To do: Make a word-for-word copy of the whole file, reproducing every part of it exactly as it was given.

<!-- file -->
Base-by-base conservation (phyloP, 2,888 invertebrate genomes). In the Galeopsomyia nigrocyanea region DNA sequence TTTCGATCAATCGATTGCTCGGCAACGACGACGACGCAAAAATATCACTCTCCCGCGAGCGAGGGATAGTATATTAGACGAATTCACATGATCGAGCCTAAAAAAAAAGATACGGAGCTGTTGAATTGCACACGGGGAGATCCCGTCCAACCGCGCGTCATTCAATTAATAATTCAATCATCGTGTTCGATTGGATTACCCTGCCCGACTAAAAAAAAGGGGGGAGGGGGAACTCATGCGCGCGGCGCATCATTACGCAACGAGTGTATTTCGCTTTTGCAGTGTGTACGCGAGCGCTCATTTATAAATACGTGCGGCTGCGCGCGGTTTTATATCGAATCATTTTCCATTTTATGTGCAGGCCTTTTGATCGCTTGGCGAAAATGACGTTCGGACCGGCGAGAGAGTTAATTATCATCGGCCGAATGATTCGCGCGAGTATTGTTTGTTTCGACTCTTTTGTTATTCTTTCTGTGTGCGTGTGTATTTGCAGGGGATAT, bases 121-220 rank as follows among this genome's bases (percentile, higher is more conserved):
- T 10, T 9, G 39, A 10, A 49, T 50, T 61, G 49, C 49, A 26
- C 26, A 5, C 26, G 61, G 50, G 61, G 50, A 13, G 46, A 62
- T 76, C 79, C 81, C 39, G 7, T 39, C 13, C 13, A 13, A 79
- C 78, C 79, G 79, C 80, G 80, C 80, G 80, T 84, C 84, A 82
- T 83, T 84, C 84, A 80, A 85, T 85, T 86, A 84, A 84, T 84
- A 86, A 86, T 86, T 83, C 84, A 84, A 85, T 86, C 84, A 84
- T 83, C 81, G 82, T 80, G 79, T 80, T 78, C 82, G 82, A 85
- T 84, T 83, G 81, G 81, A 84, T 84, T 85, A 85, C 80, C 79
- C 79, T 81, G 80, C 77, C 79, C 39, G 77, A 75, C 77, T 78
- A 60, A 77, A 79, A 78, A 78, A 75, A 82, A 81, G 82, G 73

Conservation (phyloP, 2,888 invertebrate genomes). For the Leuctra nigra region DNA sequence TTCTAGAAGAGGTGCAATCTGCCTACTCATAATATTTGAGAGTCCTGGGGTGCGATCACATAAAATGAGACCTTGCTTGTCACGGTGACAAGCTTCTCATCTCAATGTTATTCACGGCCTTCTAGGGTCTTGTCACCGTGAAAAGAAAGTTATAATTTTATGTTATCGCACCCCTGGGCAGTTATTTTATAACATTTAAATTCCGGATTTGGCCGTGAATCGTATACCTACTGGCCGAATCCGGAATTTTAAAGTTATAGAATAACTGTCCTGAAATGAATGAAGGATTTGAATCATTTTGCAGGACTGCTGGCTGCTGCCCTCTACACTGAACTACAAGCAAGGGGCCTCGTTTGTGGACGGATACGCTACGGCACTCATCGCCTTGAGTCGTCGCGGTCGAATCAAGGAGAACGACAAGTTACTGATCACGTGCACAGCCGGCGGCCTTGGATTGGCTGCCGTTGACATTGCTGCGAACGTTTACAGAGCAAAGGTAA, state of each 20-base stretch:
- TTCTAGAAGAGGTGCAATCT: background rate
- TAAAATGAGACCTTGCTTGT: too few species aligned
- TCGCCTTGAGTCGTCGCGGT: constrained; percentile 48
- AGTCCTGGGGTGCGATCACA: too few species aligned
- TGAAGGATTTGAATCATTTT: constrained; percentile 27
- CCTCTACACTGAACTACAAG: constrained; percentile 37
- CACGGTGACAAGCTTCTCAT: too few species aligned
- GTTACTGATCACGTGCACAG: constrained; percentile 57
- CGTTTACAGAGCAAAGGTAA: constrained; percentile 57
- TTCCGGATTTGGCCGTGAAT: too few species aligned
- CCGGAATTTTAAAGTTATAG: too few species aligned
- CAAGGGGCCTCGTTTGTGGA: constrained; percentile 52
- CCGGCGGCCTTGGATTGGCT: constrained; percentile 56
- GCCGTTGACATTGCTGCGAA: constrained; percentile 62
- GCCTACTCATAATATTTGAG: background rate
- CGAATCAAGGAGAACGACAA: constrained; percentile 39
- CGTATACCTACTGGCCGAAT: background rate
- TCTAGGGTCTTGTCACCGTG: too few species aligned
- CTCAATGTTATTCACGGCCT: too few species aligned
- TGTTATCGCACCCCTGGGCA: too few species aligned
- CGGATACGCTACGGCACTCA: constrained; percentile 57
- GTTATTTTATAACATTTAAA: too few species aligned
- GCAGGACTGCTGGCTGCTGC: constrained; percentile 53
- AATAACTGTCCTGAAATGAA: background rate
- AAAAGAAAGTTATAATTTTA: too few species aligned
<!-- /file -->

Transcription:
Base-by-base conservation (phyloP, 2,888 invertebrate genomes). In the Galeopsomyia nigrocyanea region DNA sequence TTTCGATCAATCGATTGCTCGGCAACGACGACGACGCAAAAATATCACTCTCCCGCGAGCGAGGGATAGTATATTAGACGAATTCACATGATCGAGCCTAAAAAAAAAGATACGGAGCTGTTGAATTGCACACGGGGAGATCCCGTCCAACCGCGCGTCATTCAATTAATAATTCAATCATCGTGTTCGATTGGATTACCCTGCCCGACTAAAAAAAAGGGGGGAGGGGGAACTCATGCGCGCGGCGCATCATTACGCAACGAGTGTATTTCGCTTTTGCAGTGTGTACGCGAGCGCTCATTTATAAATACGTGCGGCTGCGCGCGGTTTTATATCGAATCATTTTCCATTTTATGTGCAGGCCTTTTGATCGCTTGGCGAAAATGACGTTCGGACCGGCGAGAGAGTTAATTATCATCGGCCGAATGATTCGCGCGAGTATTGTTTGTTTCGACTCTTTTGTTATTCTTTCTGTGTGCGTGTGTATTTGCAGGGGATAT, bases 121-220 rank as follows among this genome's bases (percentile, higher is more conserved):
- T 10, T 9, G 39, A 10, A 49, T 50, T 61, G 49, C 49, A 26
- C 26, A 5, C 26, G 61, G 50, G 61, G 50, A 13, G 46, A 62
- T 76, C 79, C 81, C 39, G 7, T 39, C 13, C 13, A 13, A 79
- C 78, C 79, G 79, C 80, G 80, C 80, G 80, T 84, C 84, A 82
- T 83, T 84, C 84, A 80, A 85, T 85, T 86, A 84, A 84, T 84
- A 86, A 86, T 86, T 83, C 84, A 84, A 85, T 86, C 84, A 84
- T 83, C 81, G 82, T 80, G 79, T 80, T 78, C 82, G 82, A 85
- T 84, T 83, G 81, G 81, A 84, T 84, T 85, A 85, C 80, C 79
- C 79, T 81, G 80, C 77, C 79, C 39, G 77, A 75, C 77, T 78
- A 60, A 77, A 79, A 78, A 78, A 75, A 82, A 81, G 82, G 73

Conservation (phyloP, 2,888 invertebrate genomes). For the Leuctra nigra region DNA sequence TTCTAGAAGAGGTGCAATCTGCCTACTCATAATATTTGAGAGTCCTGGGGTGCGATCACATAAAATGAGACCTTGCTTGTCACGGTGACAAGCTTCTCATCTCAATGTTATTCACGGCCTTCTAGGGTCTTGTCACCGTGAAAAGAAAGTTATAATTTTATGTTATCGCACCCCTGGGCAGTTATTTTATAACATTTAAATTCCGGATTTGGCCGTGAATCGTATACCTACTGGCCGAATCCGGAATTTTAAAGTTATAGAATAACTGTCCTGAAATGAATGAAGGATTTGAATCATTTTGCAGGACTGCTGGCTGCTGCCCTCTACACTGAACTACAAGCAAGGGGCCTCGTTTGTGGACGGATACGCTACGGCACTCATCGCCTTGAGTCGTCGCGGTCGAATCAAGGAGAACGACAAGTTACTGATCACGTGCACAGCCGGCGGCCTTGGATTGGCTGCCGTTGACATTGCTGCGAACGTTTACAGAGCAAAGGTAA, state of each 20-base stretch:
- TTCTAGAAGAGGTGCAATCT: background rate
- TAAAATGAGACCTTGCTTGT: too few species aligned
- TCGCCTTGAGTCGTCGCGGT: constrained; percentile 48
- AGTCCTGGGGTGCGATCACA: too few species aligned
- TGAAGGATTTGAATCATTTT: constrained; percentile 27
- CCTCTACACTGAACTACAAG: constrained; percentile 37
- CACGGTGACAAGCTTCTCAT: too few species aligned
- GTTACTGATCACGTGCACAG: constrained; percentile 57
- CGTTTACAGAGCAAAGGTAA: constrained; percentile 57
- TTCCGGATTTGGCCGTGAAT: too few species aligned
- CCGGAATTTTAAAGTTATAG: too few species aligned
- CAAGGGGCCTCGTTTGTGGA: constrained; percentile 52
- CCGGCGGCCTTGGATTGGCT: constrained; percentile 56
- GCCGTTGACATTGCTGCGAA: constrained; percentile 62
- GCCTACTCATAATATTTGAG: background rate
- CGAATCAAGGAGAACGACAA: constrained; percentile 39
- CGTATACCTACTGGCCGAAT: background rate
- TCTAGGGTCTTGTCACCGTG: too few species aligned
- CTCAATGTTATTCACGGCCT: too few species aligned
- TGTTATCGCACCCCTGGGCA: too few species aligned
- CGGATACGCTACGGCACTCA: constrained; percentile 57
- GTTATTTTATAACATTTAAA: too few species aligned
- GCAGGACTGCTGGCTGCTGC: constrained; percentile 53
- AATAACTGTCCTGAAATGAA: background rate
- AAAAGAAAGTTATAATTTTA: too few species aligned